For more Liveyon Pure Cast Podcast videos subscribe to our YouTube channel at:
Episode 19 – Liveyon Pure Cast – Exosome VS. Stem Cell Therapy
Dr. Gaveck: Welcome back to the Liveyon Pure Cast Podcast, I’m Dr. Gaveck, Director of Medical Education and I’m very honored to have with me today Dr. Rafael Gonzalez. Welcome.
Dr. Gonzalez: Thank you very much for having me, appreciate it.
Dr. Gaveck: Dr. Gonzalez, you’re very well known in the regenerative medicine field and stem cells, exosomes, and pretty much everything in the cellular world. Give us a little idea about your background.
Dr. Gonzalez: Sure, absolutely. So I was fortunate to work at the University of California Irvine where originally I’m actually from the spinal cord injury sector. I started off doing actually immune interactions with the spinal cord and by default, I actually ended up in the stem cell world by being part of a team that was the first embryonic stem cell research done on spinal cord injury, and they were later gone into clinical studies with Garon Corporation. That later ended up actually dissolving, not coming to fruition, and then from there I just went full steam ahead… this was back from starting in 2,000… full steam ahead actually into stem cell sector, all of it. You know, anything you can think of, adult stem cells, almost any type od cell you can think of.
Dr. Gaveck: You’re pushing 20 years in the stem cell field, which is like a lifetime for this industry.
Dr. Gonzalez: It’s coming up to that, and with all the different cells that I’ve worked at, it feels like a lifetime.
Dr. Gaveck: What we want to talk about today is exosomes big buzzword in the industry, right. Exosomes this, exosomes that. What does that really mean? I mean, what are exosomes?
Dr. Gonzalez: The interesting thing about an exosome is that an exosome basically is, I would consider just like a mini cell, but it’s a mini cell that doesn’t have all the functions of a cell and it has a wall around it, and it’s an information packet. It’s a method of a cell to communicate with another cell, or believe it or not, a cell to communicate actually with itself. This thing is actually 1/1,000th of the size of an actual cell.
Dr. Gaveck: I see the term is like a micro vesicle-
Dr. Gonzalez: Correct.
Dr. Gaveck: … full of this nontranscribing microRNA that wants to talk to everything around it.
Dr. Gonzalez: Correct. yeah, so it’s a method of… a protection method, basically for the cell. Before it’s actually an exosome, it’s inside of a cell. It’s called the endosome. The cell makes this and manufactures this, and then this stuff is actually excreted out, and if the same cell needs it again it’ll take it back in, or if that cell want to communicate, which is the vast majority of the time is with another cell to make a change or to do something, then it actually just transferred it over. It’s a protective mechanism. This way nothing’s degraded, nothing is, you know, changed in it with that exact message inside of it.
Dr. Gaveck: So we know pretty much what they are, kind of what they’re composed of. Can you go into that a little bit. I mean, we know they’re some microRNA, but what’s the working stuff?
Dr. Gonzalez: There are micrRNAs in there, which can make changes and then there are also proteins in there. There’s various different, just sort of this distinctive information. Whatever a cell needs and if it’s neighbor. because remember cells communicate together, and they give each other this information, and they feed off of each other, and they say, “Hey partner, I need this. Can you make me this?” Then this other guy with actually perform, make this, manufacture it, and packet it, and then spew it out of a cell, secrete it out, and then it actually goes to let’s say it’s neighbor or somewhere else. It could actually… it can go far away also.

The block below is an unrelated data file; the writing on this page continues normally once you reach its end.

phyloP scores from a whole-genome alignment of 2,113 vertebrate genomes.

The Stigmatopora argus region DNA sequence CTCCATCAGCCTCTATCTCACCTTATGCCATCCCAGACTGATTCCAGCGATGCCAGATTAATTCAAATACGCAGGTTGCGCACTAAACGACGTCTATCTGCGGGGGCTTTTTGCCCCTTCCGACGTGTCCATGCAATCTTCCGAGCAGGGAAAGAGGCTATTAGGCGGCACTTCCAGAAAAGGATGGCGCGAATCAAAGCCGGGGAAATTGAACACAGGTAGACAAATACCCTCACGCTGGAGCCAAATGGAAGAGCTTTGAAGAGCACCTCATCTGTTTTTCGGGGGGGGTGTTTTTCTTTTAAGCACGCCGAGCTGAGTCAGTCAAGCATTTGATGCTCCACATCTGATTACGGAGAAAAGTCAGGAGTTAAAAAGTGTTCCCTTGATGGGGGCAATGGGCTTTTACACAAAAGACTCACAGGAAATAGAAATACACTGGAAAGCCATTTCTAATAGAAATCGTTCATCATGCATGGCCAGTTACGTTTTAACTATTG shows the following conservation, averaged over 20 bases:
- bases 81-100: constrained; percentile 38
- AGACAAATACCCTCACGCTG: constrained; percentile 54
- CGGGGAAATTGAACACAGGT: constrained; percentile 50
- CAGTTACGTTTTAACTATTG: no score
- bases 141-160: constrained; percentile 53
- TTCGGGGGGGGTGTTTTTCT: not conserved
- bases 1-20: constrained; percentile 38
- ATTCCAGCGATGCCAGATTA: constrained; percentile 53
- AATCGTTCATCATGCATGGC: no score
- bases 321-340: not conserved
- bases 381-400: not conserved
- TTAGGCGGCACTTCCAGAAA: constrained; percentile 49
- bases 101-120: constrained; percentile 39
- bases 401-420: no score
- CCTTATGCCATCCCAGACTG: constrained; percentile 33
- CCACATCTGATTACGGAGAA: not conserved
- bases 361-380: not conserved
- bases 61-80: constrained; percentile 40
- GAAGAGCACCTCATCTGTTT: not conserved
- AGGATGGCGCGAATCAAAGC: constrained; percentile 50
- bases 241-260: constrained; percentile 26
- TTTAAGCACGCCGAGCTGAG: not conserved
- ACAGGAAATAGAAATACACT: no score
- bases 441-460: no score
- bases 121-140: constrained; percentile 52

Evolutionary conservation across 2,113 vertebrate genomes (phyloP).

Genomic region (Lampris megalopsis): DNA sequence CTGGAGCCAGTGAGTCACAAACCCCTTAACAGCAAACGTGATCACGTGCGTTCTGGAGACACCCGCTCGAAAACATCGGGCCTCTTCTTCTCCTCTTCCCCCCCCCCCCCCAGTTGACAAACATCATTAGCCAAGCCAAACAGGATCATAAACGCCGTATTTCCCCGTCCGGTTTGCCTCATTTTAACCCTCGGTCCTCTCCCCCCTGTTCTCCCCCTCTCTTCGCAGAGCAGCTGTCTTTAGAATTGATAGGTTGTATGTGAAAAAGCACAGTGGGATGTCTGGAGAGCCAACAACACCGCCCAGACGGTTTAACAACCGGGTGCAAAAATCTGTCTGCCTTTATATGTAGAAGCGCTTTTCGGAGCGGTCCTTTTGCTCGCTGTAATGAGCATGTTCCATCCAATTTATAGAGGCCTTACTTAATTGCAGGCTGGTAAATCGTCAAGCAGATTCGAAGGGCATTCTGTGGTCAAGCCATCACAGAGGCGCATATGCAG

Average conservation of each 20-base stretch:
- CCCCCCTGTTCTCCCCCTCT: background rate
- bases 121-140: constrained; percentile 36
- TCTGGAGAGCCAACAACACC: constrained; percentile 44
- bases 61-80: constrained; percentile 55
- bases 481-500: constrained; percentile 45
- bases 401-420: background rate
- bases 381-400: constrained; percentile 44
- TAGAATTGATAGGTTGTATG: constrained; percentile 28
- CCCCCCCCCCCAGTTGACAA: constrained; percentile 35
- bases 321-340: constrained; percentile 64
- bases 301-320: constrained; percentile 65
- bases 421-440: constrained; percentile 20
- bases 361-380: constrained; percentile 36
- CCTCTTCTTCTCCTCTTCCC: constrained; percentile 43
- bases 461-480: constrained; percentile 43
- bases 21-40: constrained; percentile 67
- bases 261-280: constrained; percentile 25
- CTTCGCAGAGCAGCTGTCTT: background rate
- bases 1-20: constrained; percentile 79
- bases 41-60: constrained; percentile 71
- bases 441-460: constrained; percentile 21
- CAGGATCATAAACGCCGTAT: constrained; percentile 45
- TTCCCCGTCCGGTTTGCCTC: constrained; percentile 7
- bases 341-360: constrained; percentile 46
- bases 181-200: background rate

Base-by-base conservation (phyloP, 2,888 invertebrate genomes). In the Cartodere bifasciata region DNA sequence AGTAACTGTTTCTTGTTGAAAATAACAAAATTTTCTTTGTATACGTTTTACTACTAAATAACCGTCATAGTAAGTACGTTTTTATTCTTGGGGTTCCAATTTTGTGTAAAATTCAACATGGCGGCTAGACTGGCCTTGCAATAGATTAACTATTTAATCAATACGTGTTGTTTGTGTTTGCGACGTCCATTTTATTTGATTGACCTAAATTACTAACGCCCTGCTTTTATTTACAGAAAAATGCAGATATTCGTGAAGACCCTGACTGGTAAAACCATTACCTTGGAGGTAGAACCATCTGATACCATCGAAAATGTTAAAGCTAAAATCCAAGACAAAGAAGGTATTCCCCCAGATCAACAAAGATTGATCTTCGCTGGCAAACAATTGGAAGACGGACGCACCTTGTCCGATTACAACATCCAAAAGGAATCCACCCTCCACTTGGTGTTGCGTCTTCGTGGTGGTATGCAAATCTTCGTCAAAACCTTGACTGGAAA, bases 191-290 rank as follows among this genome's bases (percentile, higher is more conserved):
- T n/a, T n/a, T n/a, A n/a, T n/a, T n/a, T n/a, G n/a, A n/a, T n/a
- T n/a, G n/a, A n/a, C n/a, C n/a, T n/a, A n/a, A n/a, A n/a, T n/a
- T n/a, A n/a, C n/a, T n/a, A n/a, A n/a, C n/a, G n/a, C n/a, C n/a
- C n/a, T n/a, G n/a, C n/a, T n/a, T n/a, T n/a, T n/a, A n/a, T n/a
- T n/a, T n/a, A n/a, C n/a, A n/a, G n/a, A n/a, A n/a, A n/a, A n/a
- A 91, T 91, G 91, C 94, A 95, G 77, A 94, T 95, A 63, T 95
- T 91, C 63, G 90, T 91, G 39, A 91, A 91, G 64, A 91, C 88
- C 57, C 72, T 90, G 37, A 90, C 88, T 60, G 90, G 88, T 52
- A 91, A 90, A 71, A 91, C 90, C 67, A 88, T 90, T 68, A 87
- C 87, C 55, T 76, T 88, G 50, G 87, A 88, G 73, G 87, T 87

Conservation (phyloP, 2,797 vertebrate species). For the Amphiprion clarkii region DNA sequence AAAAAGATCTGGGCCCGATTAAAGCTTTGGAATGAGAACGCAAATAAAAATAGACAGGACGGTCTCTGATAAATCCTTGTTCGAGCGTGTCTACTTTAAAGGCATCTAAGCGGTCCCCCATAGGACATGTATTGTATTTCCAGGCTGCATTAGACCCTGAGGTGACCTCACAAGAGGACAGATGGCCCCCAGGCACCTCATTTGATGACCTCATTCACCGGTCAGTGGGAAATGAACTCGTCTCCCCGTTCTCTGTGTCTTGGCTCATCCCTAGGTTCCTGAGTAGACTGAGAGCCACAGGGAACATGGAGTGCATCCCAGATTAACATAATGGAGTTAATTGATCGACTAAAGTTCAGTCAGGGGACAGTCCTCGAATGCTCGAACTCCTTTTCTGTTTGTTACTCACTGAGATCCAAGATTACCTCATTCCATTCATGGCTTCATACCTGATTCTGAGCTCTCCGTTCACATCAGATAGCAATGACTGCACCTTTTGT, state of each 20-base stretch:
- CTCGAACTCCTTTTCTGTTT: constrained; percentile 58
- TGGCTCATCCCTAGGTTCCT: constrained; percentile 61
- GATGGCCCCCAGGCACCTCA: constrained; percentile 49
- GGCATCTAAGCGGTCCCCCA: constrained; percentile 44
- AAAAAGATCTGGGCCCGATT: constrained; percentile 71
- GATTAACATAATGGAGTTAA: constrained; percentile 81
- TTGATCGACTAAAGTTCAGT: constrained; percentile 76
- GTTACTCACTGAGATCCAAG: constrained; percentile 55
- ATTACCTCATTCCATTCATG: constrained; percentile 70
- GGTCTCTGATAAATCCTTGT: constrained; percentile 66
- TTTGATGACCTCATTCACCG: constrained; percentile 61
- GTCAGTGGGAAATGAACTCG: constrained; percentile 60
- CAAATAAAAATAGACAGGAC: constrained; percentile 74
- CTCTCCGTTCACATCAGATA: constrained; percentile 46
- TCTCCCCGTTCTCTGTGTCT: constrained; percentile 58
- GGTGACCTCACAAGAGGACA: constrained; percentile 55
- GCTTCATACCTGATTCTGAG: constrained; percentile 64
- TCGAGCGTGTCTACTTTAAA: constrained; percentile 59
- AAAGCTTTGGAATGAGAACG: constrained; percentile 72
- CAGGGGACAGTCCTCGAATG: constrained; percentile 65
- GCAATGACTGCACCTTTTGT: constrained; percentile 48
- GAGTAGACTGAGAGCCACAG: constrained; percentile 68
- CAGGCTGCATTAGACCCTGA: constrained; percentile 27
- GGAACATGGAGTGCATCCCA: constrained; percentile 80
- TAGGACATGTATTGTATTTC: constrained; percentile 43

Dr. Gaveck: Are there specific types of cells that create exosomes or do all cells create exosomes?
Dr. Gonzalez: Virtually, every single cell in the body basically produces exosomes.
Dr. Gaveck: So it creates the package inside the cell. Ones called an endosome and when it’s secreted out, excreted out it becomes an exosome.
Dr. Gonzalez: Correct. It’s in an exosome at that time, so it’s a little different at that point.
Dr. Gaveck: This big buzz in the industry, like oh exosome this, exosome that, I have two billion exosomes in my product. What are they supposed to do?
Dr. Gonzalez: The concept is basically to make a change, and in this type of industry, regenerative medicine, we’re talking about making a change for the better. You know, to repair something, to heal something, to make functional changes in the body. There’s quite a bit of pre-clinical work that’s out there that has actually shown that these things, these exosomes serve really well more than anything else, believe it or not, in the neurological sector. It can increase blood flow to the brain, can help heal specific neurological disorders in animal models. In wound care, can actually help heal wounds. This is based on, for instance, in specific miRNAs that are actually in these packets, that can actually make changes. What’s out there right now is a little bit of a… for me personally, I think it’s a misnomer because it’s not… everybody discusses exosomes and pure exosomes, but I don’t think very similar to the stem cell sector that’s what’s out there right now, when a bone marrow is small fraction of stem cells, very small fraction, and umbilical cord blood is a small fraction of stem cells, stromal vascular fraction, small fraction.
Dr. Gonzalez: It’s really, really similar to what I’m seeing out there, is that these products are not pure exosome based product. To actually do that, you have to do what’s called an ultracentrifugation. You have to do a specific isolation of just the exosome. These products are more… they contain exosomes, but the problem is people are calling them exosome… you know, exosome might be a fraction of what’s actually in the product.
Dr. Gaveck: It sounds like you’re pretty comfortable with the exosome field. How long you been working with exosomes?